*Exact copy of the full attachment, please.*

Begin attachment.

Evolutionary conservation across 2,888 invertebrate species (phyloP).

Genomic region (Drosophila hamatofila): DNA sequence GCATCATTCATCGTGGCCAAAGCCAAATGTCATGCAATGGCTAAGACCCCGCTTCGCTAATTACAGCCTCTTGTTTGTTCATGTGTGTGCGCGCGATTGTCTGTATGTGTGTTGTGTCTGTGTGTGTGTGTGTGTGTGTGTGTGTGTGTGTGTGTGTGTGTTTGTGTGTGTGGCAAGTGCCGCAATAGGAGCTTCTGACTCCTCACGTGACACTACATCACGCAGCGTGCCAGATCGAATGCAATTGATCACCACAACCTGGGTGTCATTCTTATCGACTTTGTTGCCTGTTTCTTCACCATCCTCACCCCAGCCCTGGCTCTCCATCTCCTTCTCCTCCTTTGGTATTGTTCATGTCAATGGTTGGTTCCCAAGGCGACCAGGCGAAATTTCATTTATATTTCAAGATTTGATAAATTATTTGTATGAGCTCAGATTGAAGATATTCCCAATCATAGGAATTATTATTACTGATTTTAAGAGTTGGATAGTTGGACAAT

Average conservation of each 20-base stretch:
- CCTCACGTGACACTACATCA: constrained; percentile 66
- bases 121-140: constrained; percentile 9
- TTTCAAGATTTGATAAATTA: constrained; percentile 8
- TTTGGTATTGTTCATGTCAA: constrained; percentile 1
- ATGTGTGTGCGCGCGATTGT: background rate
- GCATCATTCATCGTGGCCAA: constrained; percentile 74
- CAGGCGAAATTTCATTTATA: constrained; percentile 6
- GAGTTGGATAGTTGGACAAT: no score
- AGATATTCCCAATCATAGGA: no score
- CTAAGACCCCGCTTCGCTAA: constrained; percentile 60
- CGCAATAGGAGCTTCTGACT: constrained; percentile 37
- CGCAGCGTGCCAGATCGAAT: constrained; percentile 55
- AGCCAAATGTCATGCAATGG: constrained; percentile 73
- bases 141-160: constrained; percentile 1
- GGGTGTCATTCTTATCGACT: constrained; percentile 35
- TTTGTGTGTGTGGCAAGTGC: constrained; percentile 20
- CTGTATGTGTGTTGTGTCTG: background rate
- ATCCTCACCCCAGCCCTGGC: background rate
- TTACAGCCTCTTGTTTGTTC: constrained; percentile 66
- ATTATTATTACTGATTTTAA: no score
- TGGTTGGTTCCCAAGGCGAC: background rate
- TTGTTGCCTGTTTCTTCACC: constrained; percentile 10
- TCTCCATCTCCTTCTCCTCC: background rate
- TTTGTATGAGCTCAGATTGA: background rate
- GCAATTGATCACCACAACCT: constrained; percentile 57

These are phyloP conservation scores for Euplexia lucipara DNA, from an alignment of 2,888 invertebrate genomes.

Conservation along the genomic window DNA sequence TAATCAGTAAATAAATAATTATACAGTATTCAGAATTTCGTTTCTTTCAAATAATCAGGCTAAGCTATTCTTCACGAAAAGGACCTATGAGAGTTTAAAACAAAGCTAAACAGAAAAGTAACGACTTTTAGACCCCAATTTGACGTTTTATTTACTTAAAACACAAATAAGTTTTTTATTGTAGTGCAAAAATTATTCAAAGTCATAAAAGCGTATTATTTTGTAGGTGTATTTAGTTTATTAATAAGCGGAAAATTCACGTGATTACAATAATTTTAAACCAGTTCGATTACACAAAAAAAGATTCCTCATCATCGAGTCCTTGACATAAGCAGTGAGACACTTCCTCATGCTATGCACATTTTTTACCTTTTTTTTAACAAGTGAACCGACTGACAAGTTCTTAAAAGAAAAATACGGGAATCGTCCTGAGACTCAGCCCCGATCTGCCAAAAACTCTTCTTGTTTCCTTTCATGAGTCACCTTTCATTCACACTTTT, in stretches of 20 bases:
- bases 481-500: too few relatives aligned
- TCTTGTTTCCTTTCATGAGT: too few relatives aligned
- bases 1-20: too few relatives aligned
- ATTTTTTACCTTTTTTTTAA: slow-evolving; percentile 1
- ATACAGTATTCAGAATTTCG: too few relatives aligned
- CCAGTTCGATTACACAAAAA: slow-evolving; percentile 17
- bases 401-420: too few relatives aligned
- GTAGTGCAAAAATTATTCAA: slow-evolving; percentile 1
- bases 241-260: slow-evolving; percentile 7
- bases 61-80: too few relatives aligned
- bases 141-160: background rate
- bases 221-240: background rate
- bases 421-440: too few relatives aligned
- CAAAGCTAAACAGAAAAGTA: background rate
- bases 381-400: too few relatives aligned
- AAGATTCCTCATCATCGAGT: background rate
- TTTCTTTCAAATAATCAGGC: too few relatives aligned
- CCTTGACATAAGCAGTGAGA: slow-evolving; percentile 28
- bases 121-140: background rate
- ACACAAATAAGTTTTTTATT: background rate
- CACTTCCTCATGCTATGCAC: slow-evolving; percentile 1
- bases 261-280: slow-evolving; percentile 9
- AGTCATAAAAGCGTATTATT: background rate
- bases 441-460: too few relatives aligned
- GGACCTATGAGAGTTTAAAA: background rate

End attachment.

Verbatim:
Evolutionary conservation across 2,888 invertebrate species (phyloP).

Genomic region (Drosophila hamatofila): DNA sequence GCATCATTCATCGTGGCCAAAGCCAAATGTCATGCAATGGCTAAGACCCCGCTTCGCTAATTACAGCCTCTTGTTTGTTCATGTGTGTGCGCGCGATTGTCTGTATGTGTGTTGTGTCTGTGTGTGTGTGTGTGTGTGTGTGTGTGTGTGTGTGTGTGTGTTTGTGTGTGTGGCAAGTGCCGCAATAGGAGCTTCTGACTCCTCACGTGACACTACATCACGCAGCGTGCCAGATCGAATGCAATTGATCACCACAACCTGGGTGTCATTCTTATCGACTTTGTTGCCTGTTTCTTCACCATCCTCACCCCAGCCCTGGCTCTCCATCTCCTTCTCCTCCTTTGGTATTGTTCATGTCAATGGTTGGTTCCCAAGGCGACCAGGCGAAATTTCATTTATATTTCAAGATTTGATAAATTATTTGTATGAGCTCAGATTGAAGATATTCCCAATCATAGGAATTATTATTACTGATTTTAAGAGTTGGATAGTTGGACAAT

Average conservation of each 20-base stretch:
- CCTCACGTGACACTACATCA: constrained; percentile 66
- bases 121-140: constrained; percentile 9
- TTTCAAGATTTGATAAATTA: constrained; percentile 8
- TTTGGTATTGTTCATGTCAA: constrained; percentile 1
- ATGTGTGTGCGCGCGATTGT: background rate
- GCATCATTCATCGTGGCCAA: constrained; percentile 74
- CAGGCGAAATTTCATTTATA: constrained; percentile 6
- GAGTTGGATAGTTGGACAAT: no score
- AGATATTCCCAATCATAGGA: no score
- CTAAGACCCCGCTTCGCTAA: constrained; percentile 60
- CGCAATAGGAGCTTCTGACT: constrained; percentile 37
- CGCAGCGTGCCAGATCGAAT: constrained; percentile 55
- AGCCAAATGTCATGCAATGG: constrained; percentile 73
- bases 141-160: constrained; percentile 1
- GGGTGTCATTCTTATCGACT: constrained; percentile 35
- TTTGTGTGTGTGGCAAGTGC: constrained; percentile 20
- CTGTATGTGTGTTGTGTCTG: background rate
- ATCCTCACCCCAGCCCTGGC: background rate
- TTACAGCCTCTTGTTTGTTC: constrained; percentile 66
- ATTATTATTACTGATTTTAA: no score
- TGGTTGGTTCCCAAGGCGAC: background rate
- TTGTTGCCTGTTTCTTCACC: constrained; percentile 10
- TCTCCATCTCCTTCTCCTCC: background rate
- TTTGTATGAGCTCAGATTGA: background rate
- GCAATTGATCACCACAACCT: constrained; percentile 57

These are phyloP conservation scores for Euplexia lucipara DNA, from an alignment of 2,888 invertebrate genomes.

Conservation along the genomic window DNA sequence TAATCAGTAAATAAATAATTATACAGTATTCAGAATTTCGTTTCTTTCAAATAATCAGGCTAAGCTATTCTTCACGAAAAGGACCTATGAGAGTTTAAAACAAAGCTAAACAGAAAAGTAACGACTTTTAGACCCCAATTTGACGTTTTATTTACTTAAAACACAAATAAGTTTTTTATTGTAGTGCAAAAATTATTCAAAGTCATAAAAGCGTATTATTTTGTAGGTGTATTTAGTTTATTAATAAGCGGAAAATTCACGTGATTACAATAATTTTAAACCAGTTCGATTACACAAAAAAAGATTCCTCATCATCGAGTCCTTGACATAAGCAGTGAGACACTTCCTCATGCTATGCACATTTTTTACCTTTTTTTTAACAAGTGAACCGACTGACAAGTTCTTAAAAGAAAAATACGGGAATCGTCCTGAGACTCAGCCCCGATCTGCCAAAAACTCTTCTTGTTTCCTTTCATGAGTCACCTTTCATTCACACTTTT, in stretches of 20 bases:
- bases 481-500: too few relatives aligned
- TCTTGTTTCCTTTCATGAGT: too few relatives aligned
- bases 1-20: too few relatives aligned
- ATTTTTTACCTTTTTTTTAA: slow-evolving; percentile 1
- ATACAGTATTCAGAATTTCG: too few relatives aligned
- CCAGTTCGATTACACAAAAA: slow-evolving; percentile 17
- bases 401-420: too few relatives aligned
- GTAGTGCAAAAATTATTCAA: slow-evolving; percentile 1
- bases 241-260: slow-evolving; percentile 7
- bases 61-80: too few relatives aligned
- bases 141-160: background rate
- bases 221-240: background rate
- bases 421-440: too few relatives aligned
- CAAAGCTAAACAGAAAAGTA: background rate
- bases 381-400: too few relatives aligned
- AAGATTCCTCATCATCGAGT: background rate
- TTTCTTTCAAATAATCAGGC: too few relatives aligned
- CCTTGACATAAGCAGTGAGA: slow-evolving; percentile 28
- bases 121-140: background rate
- ACACAAATAAGTTTTTTATT: background rate
- CACTTCCTCATGCTATGCAC: slow-evolving; percentile 1
- bases 261-280: slow-evolving; percentile 9
- AGTCATAAAAGCGTATTATT: background rate
- bases 441-460: too few relatives aligned
- GGACCTATGAGAGTTTAAAA: background rate